Mental Health

What’s Your Relationship with Alcohol?

Recently my family had a fantastic new experience – an all-inclusive trip to a resort in Mexico where a great time was had by all. Near the end of the trip, my 15-year-old son expressed his need to eat nothing but kale and carrots after overeating during the trip. For many people, vacations can encourage over-indulgence in both food and drink. Can you relate to this? I know I can.

After a period of overindulgence, it is not uncommon to reflect on what’s important to us and what balance may look like. Sometimes this involves exploring our relationship with a particular substance like alcohol.

Exploring the relationship

All relationships will influence us in one way or another. This includes our relationships with family and friends, activities such as work or hobbies, and our relationship with things like alcohol. As a counsellor, one of my favourite general questions includes:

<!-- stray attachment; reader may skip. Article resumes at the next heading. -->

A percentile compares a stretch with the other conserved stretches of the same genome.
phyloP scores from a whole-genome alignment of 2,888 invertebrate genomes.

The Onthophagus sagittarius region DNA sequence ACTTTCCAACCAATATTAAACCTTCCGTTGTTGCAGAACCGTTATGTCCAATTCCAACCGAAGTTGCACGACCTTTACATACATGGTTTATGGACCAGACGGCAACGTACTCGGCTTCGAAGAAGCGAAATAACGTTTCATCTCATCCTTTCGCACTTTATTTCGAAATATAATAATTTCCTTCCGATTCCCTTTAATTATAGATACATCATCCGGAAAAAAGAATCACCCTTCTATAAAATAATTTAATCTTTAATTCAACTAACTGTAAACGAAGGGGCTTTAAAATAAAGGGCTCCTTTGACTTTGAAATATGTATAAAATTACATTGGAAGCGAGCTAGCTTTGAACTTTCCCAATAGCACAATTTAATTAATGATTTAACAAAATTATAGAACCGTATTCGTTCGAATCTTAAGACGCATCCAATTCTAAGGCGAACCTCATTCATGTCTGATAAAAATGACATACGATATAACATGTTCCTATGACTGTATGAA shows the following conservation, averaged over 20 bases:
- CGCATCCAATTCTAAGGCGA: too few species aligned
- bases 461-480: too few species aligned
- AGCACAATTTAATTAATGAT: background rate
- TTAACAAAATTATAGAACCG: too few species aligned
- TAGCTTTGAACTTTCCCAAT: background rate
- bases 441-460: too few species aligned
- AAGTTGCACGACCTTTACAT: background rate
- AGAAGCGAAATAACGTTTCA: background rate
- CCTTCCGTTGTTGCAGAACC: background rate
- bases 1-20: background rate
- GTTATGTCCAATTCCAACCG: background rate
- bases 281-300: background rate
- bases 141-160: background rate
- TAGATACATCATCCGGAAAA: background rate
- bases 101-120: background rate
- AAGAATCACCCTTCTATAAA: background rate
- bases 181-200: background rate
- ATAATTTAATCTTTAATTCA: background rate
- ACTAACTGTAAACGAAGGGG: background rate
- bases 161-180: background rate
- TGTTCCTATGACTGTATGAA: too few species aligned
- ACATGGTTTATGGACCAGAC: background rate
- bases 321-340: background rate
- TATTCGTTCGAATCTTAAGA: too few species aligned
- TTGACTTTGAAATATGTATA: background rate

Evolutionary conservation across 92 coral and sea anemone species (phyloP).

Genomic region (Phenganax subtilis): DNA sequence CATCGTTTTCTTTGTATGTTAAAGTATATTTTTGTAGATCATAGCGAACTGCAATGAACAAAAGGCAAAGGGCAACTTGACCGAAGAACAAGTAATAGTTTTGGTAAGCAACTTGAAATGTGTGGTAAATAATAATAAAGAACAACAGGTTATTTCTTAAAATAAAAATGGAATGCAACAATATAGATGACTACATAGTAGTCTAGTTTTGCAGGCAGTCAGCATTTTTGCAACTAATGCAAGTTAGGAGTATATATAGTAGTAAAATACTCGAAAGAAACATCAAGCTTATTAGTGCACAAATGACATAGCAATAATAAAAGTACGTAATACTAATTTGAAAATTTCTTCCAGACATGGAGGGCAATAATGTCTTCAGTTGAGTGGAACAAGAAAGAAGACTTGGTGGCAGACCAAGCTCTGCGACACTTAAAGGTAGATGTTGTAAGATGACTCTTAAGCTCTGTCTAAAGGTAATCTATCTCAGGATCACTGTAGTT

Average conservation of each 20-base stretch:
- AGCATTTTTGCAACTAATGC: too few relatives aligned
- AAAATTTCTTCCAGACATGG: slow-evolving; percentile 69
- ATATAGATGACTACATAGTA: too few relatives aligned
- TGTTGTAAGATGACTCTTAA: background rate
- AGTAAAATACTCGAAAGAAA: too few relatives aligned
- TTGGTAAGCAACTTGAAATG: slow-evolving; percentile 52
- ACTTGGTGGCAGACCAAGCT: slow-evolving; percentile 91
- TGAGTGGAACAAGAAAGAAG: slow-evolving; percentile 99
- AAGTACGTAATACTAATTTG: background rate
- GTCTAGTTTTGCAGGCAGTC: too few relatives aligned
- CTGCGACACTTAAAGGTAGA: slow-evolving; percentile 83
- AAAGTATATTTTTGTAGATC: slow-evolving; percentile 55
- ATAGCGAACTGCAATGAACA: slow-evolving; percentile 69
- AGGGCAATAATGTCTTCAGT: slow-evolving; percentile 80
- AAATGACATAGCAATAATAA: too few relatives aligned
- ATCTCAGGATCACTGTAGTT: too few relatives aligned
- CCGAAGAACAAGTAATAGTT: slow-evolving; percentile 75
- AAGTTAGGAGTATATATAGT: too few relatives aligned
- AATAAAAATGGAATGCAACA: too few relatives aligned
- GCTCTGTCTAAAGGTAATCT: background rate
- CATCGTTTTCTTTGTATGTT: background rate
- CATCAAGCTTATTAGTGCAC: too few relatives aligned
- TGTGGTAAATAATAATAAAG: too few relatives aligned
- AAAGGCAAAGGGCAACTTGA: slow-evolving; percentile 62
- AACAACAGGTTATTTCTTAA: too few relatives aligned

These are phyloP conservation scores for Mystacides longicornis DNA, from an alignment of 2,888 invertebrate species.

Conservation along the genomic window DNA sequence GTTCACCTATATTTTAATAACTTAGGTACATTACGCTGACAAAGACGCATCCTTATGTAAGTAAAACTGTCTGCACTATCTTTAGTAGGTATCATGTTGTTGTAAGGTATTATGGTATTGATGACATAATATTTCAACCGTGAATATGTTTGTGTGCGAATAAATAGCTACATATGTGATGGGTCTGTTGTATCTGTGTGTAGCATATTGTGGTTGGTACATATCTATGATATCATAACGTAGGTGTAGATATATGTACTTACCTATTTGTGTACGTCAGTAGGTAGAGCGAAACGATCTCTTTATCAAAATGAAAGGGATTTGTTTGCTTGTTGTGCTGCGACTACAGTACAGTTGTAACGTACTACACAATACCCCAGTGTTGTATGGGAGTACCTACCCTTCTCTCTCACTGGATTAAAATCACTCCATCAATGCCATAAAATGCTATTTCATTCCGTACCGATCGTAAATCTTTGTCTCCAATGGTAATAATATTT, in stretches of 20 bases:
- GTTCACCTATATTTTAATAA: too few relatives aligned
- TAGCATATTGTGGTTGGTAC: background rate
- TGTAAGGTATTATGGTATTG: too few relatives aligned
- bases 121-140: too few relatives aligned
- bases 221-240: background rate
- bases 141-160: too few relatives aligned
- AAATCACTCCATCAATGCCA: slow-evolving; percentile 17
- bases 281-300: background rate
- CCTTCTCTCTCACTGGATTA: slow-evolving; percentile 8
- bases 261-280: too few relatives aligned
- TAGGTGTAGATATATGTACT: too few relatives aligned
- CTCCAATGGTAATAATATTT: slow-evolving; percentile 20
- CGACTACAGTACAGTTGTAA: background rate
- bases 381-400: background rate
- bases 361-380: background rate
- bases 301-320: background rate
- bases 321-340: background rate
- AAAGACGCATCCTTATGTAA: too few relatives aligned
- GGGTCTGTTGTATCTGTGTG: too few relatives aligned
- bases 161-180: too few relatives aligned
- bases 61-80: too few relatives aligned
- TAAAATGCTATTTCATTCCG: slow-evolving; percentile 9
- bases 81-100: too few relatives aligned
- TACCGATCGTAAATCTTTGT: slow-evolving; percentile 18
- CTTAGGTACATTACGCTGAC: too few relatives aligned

How are you in this relationship? What parts of yourself are brought forward (e.g., qualities, skills, attributes)?

This is an important question in all relationship areas. Problems in relationships thrive with inattention. For many people, their relationship with alcohol can be long-standing, or even multigenerational. Taking stock of your relationship with something like alcohol includes reflecting on its benefits and challenges – Do you like what you see? Such an awareness leads to my next favourite question:
How do you want to be in this relationship?

All relationships can shift and change, including your relationship with alcohol. If you are rethinking this relationship, you have choice. Old school thinking when it comes to alcohol is that if it is causing problems, you embrace either abstinence or the status quo. However, abstinence is not always necessary.

Change can be challenging. One of the ingredients for change is having choice (e.g., more than the choice to quit or continue drinking). In imagining how you want to be in your relationship with alcohol, there is a range of possibilities. Some things to consider may include:

Increased safety: